Congolese soldiers kill at least 101 in militia clashes – U.N.


Central Africa militia releases 163 enslaved children
Central Africa militia releases 163 enslaved children

Soldiers targeting the Kamwina Nsapu militia group in central Democratic Republic of Congo killed at least 101 people between Feb. 9 and Feb. 13, including 39 women, the U.N. said on Tuesday.

The soldiers fired indiscriminately with machine guns when they saw the militia fighters, who were armed mainly with machetes and spears, human rights spokeswoman Liz Throssell said, citing sources in the country.

“There were troubling reports that soldiers, in the Democratic Republic of the Congo (DRC), killed at least 101 people during clashes with members of a local militia,” Throssell told reporters in Geneva.

The clashes took place in and around the town of Tshimbulu, about 160 km (100 miles) south of the provincial capital Kananga.

“According to information from several sources, FARDC soldiers opened fire indiscriminately with machine guns when they saw the militia fighters who were armed mainly with machetes and spears. Some 39 women are reported to have been caught in the fire and are among the dead. We are deeply concerned at the reported high number of deaths, which, if confirmed, would suggest excessive and disproportionate use of force by the soldiers,” Throssell said.

Many of the militia fighters are children but Throssell could not confirm if children were among the dead.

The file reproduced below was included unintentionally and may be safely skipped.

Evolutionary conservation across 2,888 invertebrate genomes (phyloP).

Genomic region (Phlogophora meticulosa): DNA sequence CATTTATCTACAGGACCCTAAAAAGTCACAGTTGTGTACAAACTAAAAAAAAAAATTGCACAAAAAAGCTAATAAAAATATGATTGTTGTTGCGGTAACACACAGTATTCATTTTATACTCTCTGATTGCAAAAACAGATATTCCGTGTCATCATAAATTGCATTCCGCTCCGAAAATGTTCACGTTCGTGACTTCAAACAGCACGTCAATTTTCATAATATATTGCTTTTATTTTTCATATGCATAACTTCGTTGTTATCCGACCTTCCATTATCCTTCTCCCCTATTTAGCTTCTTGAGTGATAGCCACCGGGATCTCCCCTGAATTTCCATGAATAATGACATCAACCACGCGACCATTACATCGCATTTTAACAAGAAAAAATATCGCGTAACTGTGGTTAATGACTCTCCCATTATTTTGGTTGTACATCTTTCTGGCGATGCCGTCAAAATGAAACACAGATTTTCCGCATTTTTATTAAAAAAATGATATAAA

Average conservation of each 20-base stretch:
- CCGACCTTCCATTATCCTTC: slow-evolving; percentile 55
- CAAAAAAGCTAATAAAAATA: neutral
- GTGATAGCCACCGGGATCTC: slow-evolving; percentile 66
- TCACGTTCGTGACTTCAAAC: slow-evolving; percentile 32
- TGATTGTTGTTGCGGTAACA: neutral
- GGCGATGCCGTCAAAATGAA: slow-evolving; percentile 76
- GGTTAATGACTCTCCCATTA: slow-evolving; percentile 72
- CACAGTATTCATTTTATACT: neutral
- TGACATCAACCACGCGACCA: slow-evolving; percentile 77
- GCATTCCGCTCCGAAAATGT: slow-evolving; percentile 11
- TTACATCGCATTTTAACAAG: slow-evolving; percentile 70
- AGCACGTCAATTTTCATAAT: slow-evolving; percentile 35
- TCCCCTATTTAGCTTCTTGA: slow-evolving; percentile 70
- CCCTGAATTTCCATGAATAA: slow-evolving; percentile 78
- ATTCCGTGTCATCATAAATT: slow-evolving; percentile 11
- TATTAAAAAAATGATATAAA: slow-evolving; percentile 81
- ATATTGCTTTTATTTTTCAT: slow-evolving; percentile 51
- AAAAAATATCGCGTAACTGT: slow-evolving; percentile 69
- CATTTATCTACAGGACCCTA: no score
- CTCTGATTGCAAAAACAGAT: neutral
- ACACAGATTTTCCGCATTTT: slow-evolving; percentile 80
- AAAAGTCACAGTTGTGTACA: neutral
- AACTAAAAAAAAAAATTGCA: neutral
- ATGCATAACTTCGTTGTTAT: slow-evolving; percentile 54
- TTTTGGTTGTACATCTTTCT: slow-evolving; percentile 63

Hundreds have died and tens of thousands have been uprooted in central Congo in recent months in battles between security forces and the militia, who are seeking to avenge the death of their leader Kamwina Nsapu.

He was killed by the Congolese armed forces last August, after vowing to rid Congo’s Kasai-Central province of all state security forces, accusing them of abusing the local population.

“It appears that since then, the militia have become radicalised and they are attacking state institutions, what they see as the symbols of the state,” Throssell said.

The authority of some customary chiefs is recognised by the government and can be passed from father to son, but Kamwina Nsapu was not officially recognized.

Throssell did not have an estimate of the total size of the Kamwina Nsapu militia, but said there had been several attacks involving over 100 militia members.

She said the U.N. Human Rights office had documented since August atrocities by both sides, and called on the Congolese authorities to fully investigate the latest deaths as well as all alleged atrocities.

Analysts say militia violence in Congo, a tinderbox of conflicts linked to land, ethnicity and mineral resources, has been exacerbated by President Joseph Kabila’s failure to step down when his constitutional mandate expired in December.

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